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Presider: Hong Lin, Bates College, USA
LM3H – 1 Optimization of a laser induced fluorescence platform, Thomas Aumer, Michael Cascio, Theodore Corcovilos, Duquesne University, PA 15282. Laser Induced Fluorescence (LIF) complements mass spectrometry (MS) for protein identification by counting MS mass fragments when run in tandem with MS. Fluorescence allows for quantification: the amount of light re-emitted is proportional to sample concentration. Reactions are run on a polydimethylsiloxane microfluidic chip to minimize needed sample volumes.
LM3H – 2 Novel distance estimates to a variable star via photometric analysis, Kathryn Fagan, Cian Bell, Ben McClure, David Sukow, Washington and Lee University, Lexington, VA 24450. Via extension of photometric methods into the infrared, we generated lightcurves for a star of variable luminosity, and employed their analysis to determine its oscillation period. From formulae linking a star’s metallicity to its period-luminosity relation, we derived novel distance estimates in three wavelength bands.
LM3H – 3 Numerical analysis of dynamics of vertical-cavity surface-emitting lasers subject to orthogonal and parallel optical injection, Paul Chapman, Muhammad Abdullah, Hong Lin, Bates College, Lewiston, ME 04240. We demonstrate that polarized optical injection can alter the occurrence of polarization switching and induce various dynamical phenomena (e. g. frequency locking, periodic oscillations) in vertical-cavity surface-emitting lasers, among which period-one dynamics can be used for photonic generation of microwaves. Supported by Bates College.
LM3H – 4 Developing a portable, smartphone-based Schlieren imaging system, Grace N. Riermann, Keith R. Stein, Bethel University, St. Paul, MN 55112. Schlieren imaging is a technique for visualizing fluid flows that are characterized by spatial variations in density or refractive index. Because schlieren imaging is commonly performed with expensive equipment in a lab setting, we sought cost efficiency, accessibility, and ease of fabrication by designing a portable, smartphone-based system. Supported by NSF.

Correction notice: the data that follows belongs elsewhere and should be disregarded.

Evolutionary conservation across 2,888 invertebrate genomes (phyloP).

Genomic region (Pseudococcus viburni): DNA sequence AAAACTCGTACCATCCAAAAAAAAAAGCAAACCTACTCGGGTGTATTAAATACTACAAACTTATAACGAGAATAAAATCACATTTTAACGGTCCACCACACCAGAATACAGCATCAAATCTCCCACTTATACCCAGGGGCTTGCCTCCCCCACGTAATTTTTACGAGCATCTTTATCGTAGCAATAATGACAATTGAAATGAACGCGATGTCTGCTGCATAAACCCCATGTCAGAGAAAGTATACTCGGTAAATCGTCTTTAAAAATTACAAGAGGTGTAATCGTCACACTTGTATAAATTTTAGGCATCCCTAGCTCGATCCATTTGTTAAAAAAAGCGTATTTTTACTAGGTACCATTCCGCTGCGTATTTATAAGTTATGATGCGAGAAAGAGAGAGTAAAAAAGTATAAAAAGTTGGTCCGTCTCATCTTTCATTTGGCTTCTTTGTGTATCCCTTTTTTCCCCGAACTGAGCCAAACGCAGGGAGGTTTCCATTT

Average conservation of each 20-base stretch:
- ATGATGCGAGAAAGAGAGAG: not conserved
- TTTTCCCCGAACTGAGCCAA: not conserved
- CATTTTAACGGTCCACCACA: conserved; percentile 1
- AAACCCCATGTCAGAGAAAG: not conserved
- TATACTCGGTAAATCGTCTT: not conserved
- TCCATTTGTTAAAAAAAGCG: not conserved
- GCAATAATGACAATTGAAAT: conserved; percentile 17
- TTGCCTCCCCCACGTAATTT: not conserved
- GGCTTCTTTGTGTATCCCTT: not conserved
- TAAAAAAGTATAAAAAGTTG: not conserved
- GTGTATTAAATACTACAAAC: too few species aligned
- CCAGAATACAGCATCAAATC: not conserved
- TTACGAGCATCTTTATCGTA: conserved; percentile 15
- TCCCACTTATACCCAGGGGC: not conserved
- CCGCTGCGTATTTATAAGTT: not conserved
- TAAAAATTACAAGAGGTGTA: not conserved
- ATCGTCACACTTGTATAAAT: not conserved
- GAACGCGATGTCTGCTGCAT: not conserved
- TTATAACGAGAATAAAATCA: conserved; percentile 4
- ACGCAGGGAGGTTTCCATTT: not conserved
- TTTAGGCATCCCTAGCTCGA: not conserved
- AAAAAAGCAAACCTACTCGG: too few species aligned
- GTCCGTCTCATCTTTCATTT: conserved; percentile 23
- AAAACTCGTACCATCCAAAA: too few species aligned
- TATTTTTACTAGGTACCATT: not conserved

LM3H – 5 Low cost laser beam stabilization and monitoring, Sara Sayer, Disleve Kanku, Cosmin Blaga, Daniel Rolles, Kansas State University, Manhattan, KS 66506. We report a laser beam pointing stabilization and monitoring apparatus designed for university-scale laser systems based on a low-cost RaspberryPi microcomputer, 4K CMOS cameras, and servo mirror mounts. A first prototype has been successfully deployed to continuously stabilize and monitor the beam over several hours. Work supported by NSF.
LM3H – 6 Ray optics invisibility cloaking using axicon lenses, Ava Ianuale1, Eric Jones2, Harold Metcalf 2 1) Montclair High School, Montclair NJ 07042 2) Physics and Astronomy, Stony Brook Univ., Stony Brook NY 11794. We employed geometric optics to investigate macroscopic invisibility cloaking methods in the visible spectrum. We expanded on existing methods of cloaking to develop a model of a cloak using axicon lenses with a circular cloaking region.
LM3H – 7 Progress towards single-photon time-of-flight imaging, Kevin Eckrosh, Matthew Brown, Markus Allgaier, Brian J. Smith, Oregon Center for Optical, Molecular and Quantum Science and Department of Physics, University of Oregon, Eugene, OR 97403. The spatial distribution of a pulsed light source at the single-photon level is determined by coupling the field into an array of differing length fibers, which are fused into a single fiber. The output is monitored with a single-photon detector and time-tagging electronics. Results using attenuated laser pulses are presented.
LM3H – 8 Development of a high-speed measurement system for surface enhanced Raman spectroscopy, Sarah Bense1, Eric Katsma1, Makayla Schmidt1, Marit Engevik1, Tryg Burgau1, Nathan Lemke1, Ariadne Bido2, Alexandre Brolo2, Nathan Lindquist1, 1Bethel University, St Paul, MN 55127 USA; 2University of Victoria, Victoria, BC V8P 5C2, Canada. We discuss the development of a system to collect and analyze intensity and spectral data at one million frames per second. This system is then used to study the Surface-Enhanced Raman Spectroscopy (SERS) effect for single molecules in a variety of samples. Supported by NSF.
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